Between group sessions, participants engaged in fieldwork, reading, practice and peer coaching. This integrated structure into the program provided a framework for learning and development outside of the group sessions.

During the sessions, I engaged by asking questions, listening, probing, and making direct observations. The most frequent observation I made in the beginning was that they often slipped into “advice giving” mode with each other. Providing such feedback in real time helped them all gain greater awareness of how they were showing up as leaders. With individual clients, you don’t always have clear sight into their actual behaviors back at work.

Creating Awareness comes from multiple sources

The power of group coaching is that awareness and development come from a variety of sources. The assigned fieldwork provides the learning content, discussing their personal insights in a group setting expands their understanding from multiple perspectives, and peer coaching serves as their practice partner before they go out and try things on the job that they have never tried before. The structure of practice and integration over time supports leaders in not only creating new behaviors, but also in developing lasting behavior change.

Creating a Coaching Culture

Leaders begin to experience themselves and others more expansively and make much faster progress than if they were “going it alone with a coach.” Over time the group steps forward and the coach becomes secondary as leaders begin to take ownership of their learning and the development of others.

Group coaching, by design, is structured to promote self-driven progress and accountability – exactly what coaching is all about. The ultimate gold of group coaching though is developing a culture of more active listening, inquiry and curiosity that begins to filter further into the organization.

So, if you have ever wondered about group and team coaching and how you might add it to your list of services Being Coached is a must read.

Written by co-leader of The Mentor Coaching Group, Karen Boskemper, PCC. You can find out more about Karen here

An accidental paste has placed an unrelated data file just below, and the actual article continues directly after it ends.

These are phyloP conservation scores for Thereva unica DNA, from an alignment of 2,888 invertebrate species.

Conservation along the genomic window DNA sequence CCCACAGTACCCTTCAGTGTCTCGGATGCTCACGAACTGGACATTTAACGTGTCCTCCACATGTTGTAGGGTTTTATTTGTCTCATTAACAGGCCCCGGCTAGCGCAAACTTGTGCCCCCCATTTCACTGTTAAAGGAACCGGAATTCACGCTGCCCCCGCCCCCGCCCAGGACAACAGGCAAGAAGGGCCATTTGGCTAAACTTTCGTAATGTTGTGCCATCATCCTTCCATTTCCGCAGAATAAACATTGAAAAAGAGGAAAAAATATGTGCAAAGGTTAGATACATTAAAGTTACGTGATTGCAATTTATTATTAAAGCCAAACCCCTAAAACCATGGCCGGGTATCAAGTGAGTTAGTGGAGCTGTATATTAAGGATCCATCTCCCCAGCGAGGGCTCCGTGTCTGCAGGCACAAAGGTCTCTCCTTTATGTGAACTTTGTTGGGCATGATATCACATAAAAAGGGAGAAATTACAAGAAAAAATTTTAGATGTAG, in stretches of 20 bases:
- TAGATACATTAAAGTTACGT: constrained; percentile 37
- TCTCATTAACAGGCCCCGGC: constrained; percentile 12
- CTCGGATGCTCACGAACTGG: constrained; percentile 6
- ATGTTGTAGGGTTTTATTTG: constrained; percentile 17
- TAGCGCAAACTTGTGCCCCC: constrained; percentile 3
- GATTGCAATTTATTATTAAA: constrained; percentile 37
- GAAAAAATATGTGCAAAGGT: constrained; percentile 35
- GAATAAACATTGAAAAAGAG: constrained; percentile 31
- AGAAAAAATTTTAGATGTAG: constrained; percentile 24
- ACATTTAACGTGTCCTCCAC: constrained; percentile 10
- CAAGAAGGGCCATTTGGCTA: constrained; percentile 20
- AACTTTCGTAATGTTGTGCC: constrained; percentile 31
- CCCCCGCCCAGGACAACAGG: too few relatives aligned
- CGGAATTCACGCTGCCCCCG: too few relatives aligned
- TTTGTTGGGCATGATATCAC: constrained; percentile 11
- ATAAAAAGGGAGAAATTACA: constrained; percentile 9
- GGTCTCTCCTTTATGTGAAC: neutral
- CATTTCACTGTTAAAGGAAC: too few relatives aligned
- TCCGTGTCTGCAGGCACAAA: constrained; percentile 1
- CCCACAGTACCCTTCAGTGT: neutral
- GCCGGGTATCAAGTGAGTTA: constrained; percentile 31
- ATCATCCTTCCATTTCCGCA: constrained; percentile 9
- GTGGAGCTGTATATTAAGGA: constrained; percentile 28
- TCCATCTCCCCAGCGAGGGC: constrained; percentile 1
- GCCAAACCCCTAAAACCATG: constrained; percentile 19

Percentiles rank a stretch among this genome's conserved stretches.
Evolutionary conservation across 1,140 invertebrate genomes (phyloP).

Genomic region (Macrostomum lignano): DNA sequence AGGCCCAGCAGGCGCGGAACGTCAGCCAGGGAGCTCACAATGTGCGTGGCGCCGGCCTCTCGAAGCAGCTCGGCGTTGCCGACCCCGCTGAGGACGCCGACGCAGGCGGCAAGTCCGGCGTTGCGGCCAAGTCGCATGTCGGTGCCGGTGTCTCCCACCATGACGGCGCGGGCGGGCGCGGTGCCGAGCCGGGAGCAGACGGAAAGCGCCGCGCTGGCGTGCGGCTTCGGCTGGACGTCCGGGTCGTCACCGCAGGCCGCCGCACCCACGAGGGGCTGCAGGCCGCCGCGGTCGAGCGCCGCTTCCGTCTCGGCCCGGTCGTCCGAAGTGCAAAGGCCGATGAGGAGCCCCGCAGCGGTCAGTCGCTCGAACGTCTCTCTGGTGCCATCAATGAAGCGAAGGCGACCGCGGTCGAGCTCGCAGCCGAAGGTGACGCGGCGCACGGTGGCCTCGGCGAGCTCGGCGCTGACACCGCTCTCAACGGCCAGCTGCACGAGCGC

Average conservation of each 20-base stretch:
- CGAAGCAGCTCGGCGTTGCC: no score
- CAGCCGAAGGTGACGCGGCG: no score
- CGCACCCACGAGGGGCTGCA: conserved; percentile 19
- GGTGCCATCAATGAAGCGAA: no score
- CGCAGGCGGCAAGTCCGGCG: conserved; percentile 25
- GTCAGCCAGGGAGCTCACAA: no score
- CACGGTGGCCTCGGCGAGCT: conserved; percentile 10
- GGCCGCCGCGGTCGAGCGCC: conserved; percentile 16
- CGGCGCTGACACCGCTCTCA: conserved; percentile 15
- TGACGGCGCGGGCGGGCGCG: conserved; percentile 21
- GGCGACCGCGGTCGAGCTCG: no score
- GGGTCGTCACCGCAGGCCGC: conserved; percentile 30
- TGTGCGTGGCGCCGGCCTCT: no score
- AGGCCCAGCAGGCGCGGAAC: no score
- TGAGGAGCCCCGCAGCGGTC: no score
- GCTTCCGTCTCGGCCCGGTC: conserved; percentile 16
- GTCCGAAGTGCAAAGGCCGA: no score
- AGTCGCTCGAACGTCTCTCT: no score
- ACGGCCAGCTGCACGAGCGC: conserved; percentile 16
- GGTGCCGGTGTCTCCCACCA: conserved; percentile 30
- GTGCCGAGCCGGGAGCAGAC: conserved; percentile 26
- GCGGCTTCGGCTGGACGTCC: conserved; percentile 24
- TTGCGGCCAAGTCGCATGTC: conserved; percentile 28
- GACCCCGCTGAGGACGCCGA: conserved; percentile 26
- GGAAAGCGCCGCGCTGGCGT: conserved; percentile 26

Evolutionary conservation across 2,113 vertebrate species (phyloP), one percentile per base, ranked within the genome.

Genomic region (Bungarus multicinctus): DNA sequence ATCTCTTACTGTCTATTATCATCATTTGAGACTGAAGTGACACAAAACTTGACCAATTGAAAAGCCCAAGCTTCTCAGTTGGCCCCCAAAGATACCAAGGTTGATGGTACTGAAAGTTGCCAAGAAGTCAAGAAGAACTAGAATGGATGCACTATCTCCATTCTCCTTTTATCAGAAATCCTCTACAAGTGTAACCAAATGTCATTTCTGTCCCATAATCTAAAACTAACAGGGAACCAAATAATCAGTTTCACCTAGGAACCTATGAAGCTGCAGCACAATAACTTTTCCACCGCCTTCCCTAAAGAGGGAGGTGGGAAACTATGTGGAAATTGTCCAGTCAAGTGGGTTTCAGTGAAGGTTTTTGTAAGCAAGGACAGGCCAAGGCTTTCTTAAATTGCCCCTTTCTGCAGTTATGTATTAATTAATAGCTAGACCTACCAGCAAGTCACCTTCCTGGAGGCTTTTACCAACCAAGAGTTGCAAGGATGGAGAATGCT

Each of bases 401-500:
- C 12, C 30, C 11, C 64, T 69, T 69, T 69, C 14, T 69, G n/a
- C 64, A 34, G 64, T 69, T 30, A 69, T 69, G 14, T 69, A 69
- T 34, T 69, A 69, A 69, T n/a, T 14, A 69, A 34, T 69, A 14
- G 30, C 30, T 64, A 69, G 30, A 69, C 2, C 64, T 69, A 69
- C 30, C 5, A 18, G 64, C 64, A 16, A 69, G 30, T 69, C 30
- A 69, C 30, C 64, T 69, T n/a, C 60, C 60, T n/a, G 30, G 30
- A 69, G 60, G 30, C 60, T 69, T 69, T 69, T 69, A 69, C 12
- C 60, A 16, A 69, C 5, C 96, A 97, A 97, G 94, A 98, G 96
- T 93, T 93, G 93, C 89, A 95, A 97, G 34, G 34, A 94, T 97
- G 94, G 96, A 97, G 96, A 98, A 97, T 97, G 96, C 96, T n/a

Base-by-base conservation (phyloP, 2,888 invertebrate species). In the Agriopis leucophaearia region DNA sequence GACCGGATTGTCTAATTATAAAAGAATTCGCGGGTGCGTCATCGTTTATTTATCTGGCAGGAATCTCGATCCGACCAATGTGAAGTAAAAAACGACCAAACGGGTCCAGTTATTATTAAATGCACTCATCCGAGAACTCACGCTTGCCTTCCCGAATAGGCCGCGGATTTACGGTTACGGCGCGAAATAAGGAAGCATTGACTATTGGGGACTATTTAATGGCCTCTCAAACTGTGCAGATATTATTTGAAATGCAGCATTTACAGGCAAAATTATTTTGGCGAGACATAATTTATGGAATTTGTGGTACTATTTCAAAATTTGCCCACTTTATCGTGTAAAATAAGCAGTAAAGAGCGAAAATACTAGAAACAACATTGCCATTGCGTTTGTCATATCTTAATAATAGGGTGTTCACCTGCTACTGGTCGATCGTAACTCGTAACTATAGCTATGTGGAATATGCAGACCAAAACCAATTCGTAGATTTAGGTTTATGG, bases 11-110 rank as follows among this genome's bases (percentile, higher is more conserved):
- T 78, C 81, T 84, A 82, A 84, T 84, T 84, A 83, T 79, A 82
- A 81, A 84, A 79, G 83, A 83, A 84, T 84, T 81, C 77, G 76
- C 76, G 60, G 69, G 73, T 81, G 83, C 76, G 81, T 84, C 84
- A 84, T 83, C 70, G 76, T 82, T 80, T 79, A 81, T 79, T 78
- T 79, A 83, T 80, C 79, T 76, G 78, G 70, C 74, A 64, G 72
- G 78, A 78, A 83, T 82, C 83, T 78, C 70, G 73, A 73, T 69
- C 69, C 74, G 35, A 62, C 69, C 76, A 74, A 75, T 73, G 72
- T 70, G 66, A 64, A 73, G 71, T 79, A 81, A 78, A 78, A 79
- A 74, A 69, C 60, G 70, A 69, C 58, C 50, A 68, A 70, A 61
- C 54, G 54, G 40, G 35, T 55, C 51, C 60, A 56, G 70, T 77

The authors have generously provided you with a free Kindle version of their book, Being Coached: Group and Team Coaching from the Inside This offer is ONLY available Saturday through Wednesday, August 15-19, 2015.

If you own a Kindle, you have access to read at any time via the Kindle Owners Lending Library.

Feel free to forward this blog and link to anybody you think might benefit from understanding what they can expect from being coached, or to those interested in learning more about group and team coaching.

Do you need to renew your ACC by December 31, 2015? Are you preparing for your first or next ICF Credential?

The next Group Program commences

September 8, 2015 – only 1 place remains!


Carly Anderson and Karen Boskemper offer an awesome mentor coaching group and individual program that has many exclusive offerings for our participants. Both have been trained by the ICF to assess using the new PCC Markers.

One of those offerings is an extensive library of MCC, PCC and ACC coaching sessions for our participants to listen to, evaluate, debrief, and learn from, along with The Target Approach to demystifying the ICF core competencies. These are incredibly valuable learning tools, and will accelerate your understanding of competency distinctions.

Here’s where you’ll find more about The Mentor Coaching Group

Carly and Karen also offer other mentoring options which you can find in the Store